Ancient Egypt Mummies
Wrap it up
"Mummy" comes from the Persian word "mummiya", meaning tar, pitch or any black sticky substance.
Ancient Egypt mummies are the earliest examples of the science of embalming, perfected and practiced by ancient Egypt priests since the first dynasties. Ancient egyptians were keen observers of all natural processes. The dry climate and other geographical conditions in ancient Egypt provide an environment where a body can get mummified naturally by desiccation. Egyptians recreated this natural process by the use of natron, a salt compound in which they immersed the body for a period of fifty days.
Mummification was an intricate combination of ritual and science, and became a significant aspect of ancient Egypt funeral practices and religion, not only for the pharaoh and nobles, but for the general population. Of course, only the privileged social classes could afford the best and most elaborate funeral.
The preparation of ancient Egypt mummies involved great care and expense. The priests wore masks representing Anubis, the god of embalming. The internal organs of the deceased, except the heart, thought to be the seat of intelligence, and necessary for the weighing against the feather of Maat at the Hall of Truth, were removed, mummified and placed in containers known as canopic jars. Curiously, the brain was discarded. The brain tissue was removed through the nostrils using a special surgical instrument.
After the body had thoroughly dried down in natron to hair, skin and bones, it was filled back to shape with sawdust, resins and linens saturated with essential oils.
The final step is how we identify ancient Egypt mummies from the embalming procedures of other cultures. The entire body of the mummy was tightly wrapped in layers of linen, with careful attention to each finger and toe. During this process, amulets and jewelry were placed between the layers of linen, and their particular powers awakened by magic medicine and prayers. A scarab beetle amulet was placed over the heart. Finally, the mummy was ready to embark on its final journey across the Nile.
The University of Manchester in the UK has a Center for Biomedical Egyptology where they study ancient Egyptian mummy tissue, applying modern techniques such as endoscopy, radiology, histology and DNA research to determine what medicinal plants were used in Ancient Egypt. They also study what diseases affected the ancient Egyptians and how this knowledge can help in the cure and prevention of modern illnesses.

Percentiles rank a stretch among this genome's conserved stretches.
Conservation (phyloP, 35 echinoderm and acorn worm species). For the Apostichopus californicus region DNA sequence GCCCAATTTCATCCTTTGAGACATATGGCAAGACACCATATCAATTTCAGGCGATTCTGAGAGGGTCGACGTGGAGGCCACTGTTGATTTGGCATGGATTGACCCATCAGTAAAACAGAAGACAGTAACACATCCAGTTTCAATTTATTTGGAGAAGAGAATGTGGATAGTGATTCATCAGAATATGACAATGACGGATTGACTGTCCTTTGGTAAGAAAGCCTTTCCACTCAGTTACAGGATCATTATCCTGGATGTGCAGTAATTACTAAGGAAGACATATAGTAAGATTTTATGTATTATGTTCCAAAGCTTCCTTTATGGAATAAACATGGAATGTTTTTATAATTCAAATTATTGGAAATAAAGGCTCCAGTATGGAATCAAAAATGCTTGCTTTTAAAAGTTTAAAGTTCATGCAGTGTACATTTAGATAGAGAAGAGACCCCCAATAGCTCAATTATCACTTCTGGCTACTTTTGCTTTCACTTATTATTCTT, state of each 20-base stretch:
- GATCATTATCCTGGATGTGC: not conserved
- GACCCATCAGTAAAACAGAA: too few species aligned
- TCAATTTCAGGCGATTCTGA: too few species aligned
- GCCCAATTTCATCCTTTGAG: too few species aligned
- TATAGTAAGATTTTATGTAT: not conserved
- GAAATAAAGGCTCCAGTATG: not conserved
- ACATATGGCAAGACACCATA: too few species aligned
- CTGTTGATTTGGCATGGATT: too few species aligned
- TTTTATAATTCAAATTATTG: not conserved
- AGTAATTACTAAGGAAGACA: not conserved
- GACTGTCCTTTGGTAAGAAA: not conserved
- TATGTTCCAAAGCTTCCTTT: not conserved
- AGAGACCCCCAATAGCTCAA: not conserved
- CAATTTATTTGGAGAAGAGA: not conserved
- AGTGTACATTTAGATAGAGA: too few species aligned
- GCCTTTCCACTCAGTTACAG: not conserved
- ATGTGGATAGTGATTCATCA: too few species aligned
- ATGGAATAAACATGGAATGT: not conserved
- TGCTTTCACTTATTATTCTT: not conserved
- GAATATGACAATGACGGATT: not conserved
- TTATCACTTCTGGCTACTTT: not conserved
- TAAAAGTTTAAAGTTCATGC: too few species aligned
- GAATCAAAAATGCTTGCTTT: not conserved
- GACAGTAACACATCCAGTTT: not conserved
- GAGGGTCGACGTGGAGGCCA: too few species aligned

I'll take it
Not only did ancient Egyptians believe in an afterlife, but that it was possible to bring along your material goods, too. That's one reason why we know so much about this fascinating civilization. All sorts of personal belongings have been discovered in tombs, including ancient Egypt utensils, furniture and jewelry.
We can distinguish the social structures of ancient Egypt by how luxurious these tombs were once. Favorite domestic animals, cats for example, were mummified and buried with the owner. Ancient Egypt mummies of rich people were buried with a stack of small mummy figures called ushabti, servants meant to be awakened by a special prayer inscribed in them so they could perform manual labors for the deceased in the realm of Osiris.
Category: Ancient Egypt
Related reading: Egyptian Symbols
Recommended reading: The Royal Tombs of Egypt
The skills of the ancient Egyptians in preserving bodies through mummification are well known, but their expertise in medical practices used to treat the living are less familiar. This work reassesses the evidence of the original Egyptian medical papryi and other sources of information such as skeletons and coffins, and incorporates insights of modern medicine and Egyptology, to present a study of everyday Egyptian medical practices.